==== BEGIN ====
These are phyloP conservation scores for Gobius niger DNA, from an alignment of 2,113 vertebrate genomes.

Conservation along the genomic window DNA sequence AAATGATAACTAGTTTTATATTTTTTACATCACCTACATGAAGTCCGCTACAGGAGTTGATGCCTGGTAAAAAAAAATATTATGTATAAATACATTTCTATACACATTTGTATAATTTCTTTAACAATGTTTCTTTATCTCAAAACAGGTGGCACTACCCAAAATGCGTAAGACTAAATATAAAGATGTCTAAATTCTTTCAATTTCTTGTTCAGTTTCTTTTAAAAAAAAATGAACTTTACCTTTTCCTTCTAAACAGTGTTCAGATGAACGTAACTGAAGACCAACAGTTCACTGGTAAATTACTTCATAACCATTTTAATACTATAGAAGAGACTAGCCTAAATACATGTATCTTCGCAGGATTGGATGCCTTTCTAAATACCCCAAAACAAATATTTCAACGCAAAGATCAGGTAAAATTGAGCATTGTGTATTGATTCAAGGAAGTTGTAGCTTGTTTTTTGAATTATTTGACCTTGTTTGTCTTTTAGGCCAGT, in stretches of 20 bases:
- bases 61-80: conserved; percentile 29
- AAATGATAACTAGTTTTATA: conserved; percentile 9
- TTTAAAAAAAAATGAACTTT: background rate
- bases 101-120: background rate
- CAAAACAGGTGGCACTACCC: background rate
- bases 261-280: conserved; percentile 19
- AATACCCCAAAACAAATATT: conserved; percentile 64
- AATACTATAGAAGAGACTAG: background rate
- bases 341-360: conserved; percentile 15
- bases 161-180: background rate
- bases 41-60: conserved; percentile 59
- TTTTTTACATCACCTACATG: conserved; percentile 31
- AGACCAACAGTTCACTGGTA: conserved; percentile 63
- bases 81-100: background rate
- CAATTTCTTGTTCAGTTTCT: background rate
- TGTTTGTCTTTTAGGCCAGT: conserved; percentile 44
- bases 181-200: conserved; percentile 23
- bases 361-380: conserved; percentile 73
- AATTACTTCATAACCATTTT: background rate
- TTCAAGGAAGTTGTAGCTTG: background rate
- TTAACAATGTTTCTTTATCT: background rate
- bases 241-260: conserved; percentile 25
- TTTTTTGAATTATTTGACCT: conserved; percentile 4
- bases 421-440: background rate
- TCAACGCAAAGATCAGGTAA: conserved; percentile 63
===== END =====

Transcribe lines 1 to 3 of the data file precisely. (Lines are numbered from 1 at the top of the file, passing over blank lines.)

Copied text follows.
These are phyloP conservation scores for Gobius niger DNA, from an alignment of 2,113 vertebrate genomes.

Conservation along the genomic window DNA sequence AAATGATAACTAGTTTTATATTTTTTACATCACCTACATGAAGTCCGCTACAGGAGTTGATGCCTGGTAAAAAAAAATATTATGTATAAATACATTTCTATACACATTTGTATAATTTCTTTAACAATGTTTCTTTATCTCAAAACAGGTGGCACTACCCAAAATGCGTAAGACTAAATATAAAGATGTCTAAATTCTTTCAATTTCTTGTTCAGTTTCTTTTAAAAAAAAATGAACTTTACCTTTTCCTTCTAAACAGTGTTCAGATGAACGTAACTGAAGACCAACAGTTCACTGGTAAATTACTTCATAACCATTTTAATACTATAGAAGAGACTAGCCTAAATACATGTATCTTCGCAGGATTGGATGCCTTTCTAAATACCCCAAAACAAATATTTCAACGCAAAGATCAGGTAAAATTGAGCATTGTGTATTGATTCAAGGAAGTTGTAGCTTGTTTTTTGAATTATTTGACCTTGTTTGTCTTTTAGGCCAGT, in stretches of 20 bases:
- bases 61-80: conserved; percentile 29